Site Loader

Americans love bacon. We spend nearly $4 billion a year on bacon, and a full 65% of Americans support making bacon the country’s “national food.” In fact, the average American eats nearly 18 pounds of bacon every year.

In the past, Americans might have enjoyed bacon fresh from the farm, but today most of us buy our bacon at the grocery store. Importantly, not all grocery store bacon is the same: bacon packaged in atmospheric air can suffer from rancidity and mold. Fortunately, today’s consumers have an alternative to bacon packaged in regular air.

Bacon dates all the way back to ancient China, where it was first eaten about 3,500 years ago. The Greeks and Romans also enjoyed cured pork. The word “bacon” itself comes from the 15th century, when it emerged as the English word for pork. By the 17th century, bacon was the name for the sliced, salted meat Americans love today.

Each country makes bacon a little differently. While all bacon comes from cured and smoked pork, American bacon isn’t the same as what you’ll find across the border in Canada. American bacon usually comes from pork belly, one of the fattiest cuts. Canada’s bacon comes from the loin, giving it a different flavor and texture.

For most of bacon’s history, you couldn’t find packaged bacon in stores. That product wasn’t available until 1924, when Oscar Mayer took out the first patent on packaged, pre-sliced bacon. But selling bacon in stores brought a new problem—how to best package the food. Sealing packages of bacon with regular air left the food vulnerable to oxidation and spoiling. Air, made up of 21% oxygen, slowly breaks down food products. That’s why apples turn brown and bread goes stale.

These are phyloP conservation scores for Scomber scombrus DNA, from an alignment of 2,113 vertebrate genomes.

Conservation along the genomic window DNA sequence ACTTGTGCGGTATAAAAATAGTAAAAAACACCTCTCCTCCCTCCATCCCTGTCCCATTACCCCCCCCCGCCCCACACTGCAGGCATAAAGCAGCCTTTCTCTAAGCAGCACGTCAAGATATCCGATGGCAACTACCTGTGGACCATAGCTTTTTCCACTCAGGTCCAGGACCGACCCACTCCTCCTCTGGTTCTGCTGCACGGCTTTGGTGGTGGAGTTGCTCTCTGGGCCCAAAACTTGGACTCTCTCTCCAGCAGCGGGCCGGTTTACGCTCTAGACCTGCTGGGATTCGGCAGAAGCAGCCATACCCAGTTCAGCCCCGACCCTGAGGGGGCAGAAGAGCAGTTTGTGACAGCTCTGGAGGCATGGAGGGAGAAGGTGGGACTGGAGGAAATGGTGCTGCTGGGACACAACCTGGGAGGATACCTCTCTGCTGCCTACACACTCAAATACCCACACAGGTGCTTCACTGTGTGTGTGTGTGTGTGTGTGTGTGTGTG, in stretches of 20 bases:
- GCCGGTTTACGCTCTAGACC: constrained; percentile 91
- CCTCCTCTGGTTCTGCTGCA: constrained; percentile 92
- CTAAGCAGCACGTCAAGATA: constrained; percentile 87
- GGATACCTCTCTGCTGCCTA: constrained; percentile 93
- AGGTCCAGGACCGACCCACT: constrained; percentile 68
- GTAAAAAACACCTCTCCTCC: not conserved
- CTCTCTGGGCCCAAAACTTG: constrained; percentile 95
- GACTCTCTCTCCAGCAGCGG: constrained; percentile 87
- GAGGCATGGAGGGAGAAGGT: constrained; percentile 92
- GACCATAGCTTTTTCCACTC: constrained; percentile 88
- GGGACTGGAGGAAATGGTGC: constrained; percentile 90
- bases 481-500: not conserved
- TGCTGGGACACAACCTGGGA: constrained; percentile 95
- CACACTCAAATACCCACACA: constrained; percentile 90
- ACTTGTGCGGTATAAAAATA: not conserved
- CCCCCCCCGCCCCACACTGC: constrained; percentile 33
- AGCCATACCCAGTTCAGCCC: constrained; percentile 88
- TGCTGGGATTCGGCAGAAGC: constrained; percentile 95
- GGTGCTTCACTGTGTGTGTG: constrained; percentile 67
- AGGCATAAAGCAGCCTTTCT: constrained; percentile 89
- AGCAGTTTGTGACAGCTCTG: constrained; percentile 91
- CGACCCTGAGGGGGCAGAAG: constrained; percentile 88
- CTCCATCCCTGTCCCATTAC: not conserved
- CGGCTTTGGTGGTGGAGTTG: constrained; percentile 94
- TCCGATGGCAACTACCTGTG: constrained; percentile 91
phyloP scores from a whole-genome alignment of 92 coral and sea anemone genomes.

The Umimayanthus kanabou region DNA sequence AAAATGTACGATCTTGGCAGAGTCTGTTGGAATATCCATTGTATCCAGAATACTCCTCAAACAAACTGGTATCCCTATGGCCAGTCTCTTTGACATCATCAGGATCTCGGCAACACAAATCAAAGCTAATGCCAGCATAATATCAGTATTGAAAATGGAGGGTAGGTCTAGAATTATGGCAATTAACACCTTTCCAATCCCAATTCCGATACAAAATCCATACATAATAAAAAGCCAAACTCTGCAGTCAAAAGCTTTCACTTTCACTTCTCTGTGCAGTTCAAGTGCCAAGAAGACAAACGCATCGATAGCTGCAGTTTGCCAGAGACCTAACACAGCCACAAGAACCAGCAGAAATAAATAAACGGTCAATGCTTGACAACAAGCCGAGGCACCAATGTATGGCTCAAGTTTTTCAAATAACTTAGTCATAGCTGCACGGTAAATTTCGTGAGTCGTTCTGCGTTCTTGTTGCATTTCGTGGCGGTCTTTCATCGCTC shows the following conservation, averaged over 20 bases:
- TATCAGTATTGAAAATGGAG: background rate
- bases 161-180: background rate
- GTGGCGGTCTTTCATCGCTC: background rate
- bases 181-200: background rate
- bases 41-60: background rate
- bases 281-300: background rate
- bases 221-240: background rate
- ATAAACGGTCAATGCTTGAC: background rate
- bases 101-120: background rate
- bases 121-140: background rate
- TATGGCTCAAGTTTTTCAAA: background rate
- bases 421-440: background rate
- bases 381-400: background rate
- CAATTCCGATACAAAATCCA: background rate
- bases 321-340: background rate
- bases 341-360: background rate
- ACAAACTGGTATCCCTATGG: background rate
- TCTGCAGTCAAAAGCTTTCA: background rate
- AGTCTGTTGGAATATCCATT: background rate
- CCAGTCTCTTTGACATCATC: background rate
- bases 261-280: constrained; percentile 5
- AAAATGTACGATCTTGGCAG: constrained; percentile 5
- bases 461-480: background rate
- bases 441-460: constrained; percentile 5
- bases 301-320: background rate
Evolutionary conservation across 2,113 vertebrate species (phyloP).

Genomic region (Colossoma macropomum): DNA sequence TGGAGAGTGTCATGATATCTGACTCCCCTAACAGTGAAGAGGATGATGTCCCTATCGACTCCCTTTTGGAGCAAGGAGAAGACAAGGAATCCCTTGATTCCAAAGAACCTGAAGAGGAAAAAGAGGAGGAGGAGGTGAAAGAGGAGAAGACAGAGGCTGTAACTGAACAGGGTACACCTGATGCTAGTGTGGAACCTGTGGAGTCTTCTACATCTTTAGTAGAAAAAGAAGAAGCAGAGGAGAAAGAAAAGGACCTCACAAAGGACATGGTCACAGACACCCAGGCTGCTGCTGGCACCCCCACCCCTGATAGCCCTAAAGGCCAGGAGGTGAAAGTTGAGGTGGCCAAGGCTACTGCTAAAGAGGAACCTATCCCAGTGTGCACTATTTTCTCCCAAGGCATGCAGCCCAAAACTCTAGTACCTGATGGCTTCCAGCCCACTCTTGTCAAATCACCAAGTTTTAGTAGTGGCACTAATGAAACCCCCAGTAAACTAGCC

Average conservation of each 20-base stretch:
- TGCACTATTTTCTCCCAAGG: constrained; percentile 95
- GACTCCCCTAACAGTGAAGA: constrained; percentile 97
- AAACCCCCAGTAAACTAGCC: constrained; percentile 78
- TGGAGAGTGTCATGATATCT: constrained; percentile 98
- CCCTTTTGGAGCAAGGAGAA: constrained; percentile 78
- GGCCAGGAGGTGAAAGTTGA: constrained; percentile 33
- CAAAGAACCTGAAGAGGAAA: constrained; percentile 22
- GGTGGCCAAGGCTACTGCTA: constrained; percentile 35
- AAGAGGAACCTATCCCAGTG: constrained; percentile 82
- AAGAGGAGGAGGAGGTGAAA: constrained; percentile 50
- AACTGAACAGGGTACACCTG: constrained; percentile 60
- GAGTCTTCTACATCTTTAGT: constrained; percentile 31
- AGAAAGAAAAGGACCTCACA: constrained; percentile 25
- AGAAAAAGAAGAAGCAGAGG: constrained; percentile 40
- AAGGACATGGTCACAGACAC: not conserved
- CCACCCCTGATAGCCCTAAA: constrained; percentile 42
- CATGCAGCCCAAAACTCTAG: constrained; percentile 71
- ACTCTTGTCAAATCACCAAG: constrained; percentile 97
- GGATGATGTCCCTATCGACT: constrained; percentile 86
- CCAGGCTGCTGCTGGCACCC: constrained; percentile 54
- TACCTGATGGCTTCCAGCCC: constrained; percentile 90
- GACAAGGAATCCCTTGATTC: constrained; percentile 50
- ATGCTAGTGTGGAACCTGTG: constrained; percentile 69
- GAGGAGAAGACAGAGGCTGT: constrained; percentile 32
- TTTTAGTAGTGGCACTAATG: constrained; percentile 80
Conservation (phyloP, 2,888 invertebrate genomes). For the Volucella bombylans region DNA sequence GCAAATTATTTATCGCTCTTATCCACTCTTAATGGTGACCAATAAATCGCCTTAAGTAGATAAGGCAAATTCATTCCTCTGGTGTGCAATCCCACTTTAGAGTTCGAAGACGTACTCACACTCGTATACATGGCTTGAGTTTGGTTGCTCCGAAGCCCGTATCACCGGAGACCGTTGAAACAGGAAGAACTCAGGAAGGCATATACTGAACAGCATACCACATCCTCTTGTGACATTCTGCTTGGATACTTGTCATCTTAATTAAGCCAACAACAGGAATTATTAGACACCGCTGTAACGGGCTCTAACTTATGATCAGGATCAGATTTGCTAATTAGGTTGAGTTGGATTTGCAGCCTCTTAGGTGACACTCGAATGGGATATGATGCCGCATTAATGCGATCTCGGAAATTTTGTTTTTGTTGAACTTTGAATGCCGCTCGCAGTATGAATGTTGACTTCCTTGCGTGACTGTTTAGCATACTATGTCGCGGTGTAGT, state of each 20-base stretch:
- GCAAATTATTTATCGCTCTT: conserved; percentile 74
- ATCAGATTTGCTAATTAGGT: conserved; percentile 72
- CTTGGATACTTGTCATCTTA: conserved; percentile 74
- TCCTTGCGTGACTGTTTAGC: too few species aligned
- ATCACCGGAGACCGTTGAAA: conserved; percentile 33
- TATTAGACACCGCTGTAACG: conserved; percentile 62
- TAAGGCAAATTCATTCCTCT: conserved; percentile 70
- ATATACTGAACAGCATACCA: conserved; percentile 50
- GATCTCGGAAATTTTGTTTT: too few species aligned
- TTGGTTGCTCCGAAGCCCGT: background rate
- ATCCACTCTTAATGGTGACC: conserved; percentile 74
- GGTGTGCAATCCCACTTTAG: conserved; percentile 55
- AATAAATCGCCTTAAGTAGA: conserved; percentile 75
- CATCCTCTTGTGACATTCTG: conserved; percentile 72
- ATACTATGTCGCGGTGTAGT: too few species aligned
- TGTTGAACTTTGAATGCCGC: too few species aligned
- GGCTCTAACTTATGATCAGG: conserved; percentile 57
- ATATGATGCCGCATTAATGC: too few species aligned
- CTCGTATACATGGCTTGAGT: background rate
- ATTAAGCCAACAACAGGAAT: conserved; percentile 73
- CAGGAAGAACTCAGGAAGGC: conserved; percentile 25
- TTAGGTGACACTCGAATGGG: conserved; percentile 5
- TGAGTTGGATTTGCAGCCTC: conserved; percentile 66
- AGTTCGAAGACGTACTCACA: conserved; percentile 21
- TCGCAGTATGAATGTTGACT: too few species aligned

Bacon suffers an even worse fate when exposed to air: rancidity. The oxygen packaged with bacon can spoil the fat, destroying the food. Air-packaged bacon had a shorter shelf life. Today, bacon-lovers have an alternative: bacon packaged in nitrogen, which does not cause oxidation and does not contain the moisture that can harm bacon.

The same qualities of atmospheric air that make bacon go rancid, including oxygen and moisture, can also make your tires lose pressure faster and even wear out sooner. Those factors, in turn, decrease fuel efficiency and undermine your safety. Instead of inflating tires with compressed air, many drivers are using nitrogen inertion instead. It’s another way to let nitrogen save your bacon!

Post Author: Genevieve Carlton Ph.D.

Ph.D. - Research Historian from Northwestern University. A writer and researcher she has published pieces for Ranker, Stacker and Atlas Obscura. She has published a nonfiction history book with the University of Chicago Press and a number of scholarly articles with top journals.

Leave a Reply

Your email address will not be published. Required fields are marked *

Deprecated: Directive 'allow_url_include' is deprecated in Unknown on line 0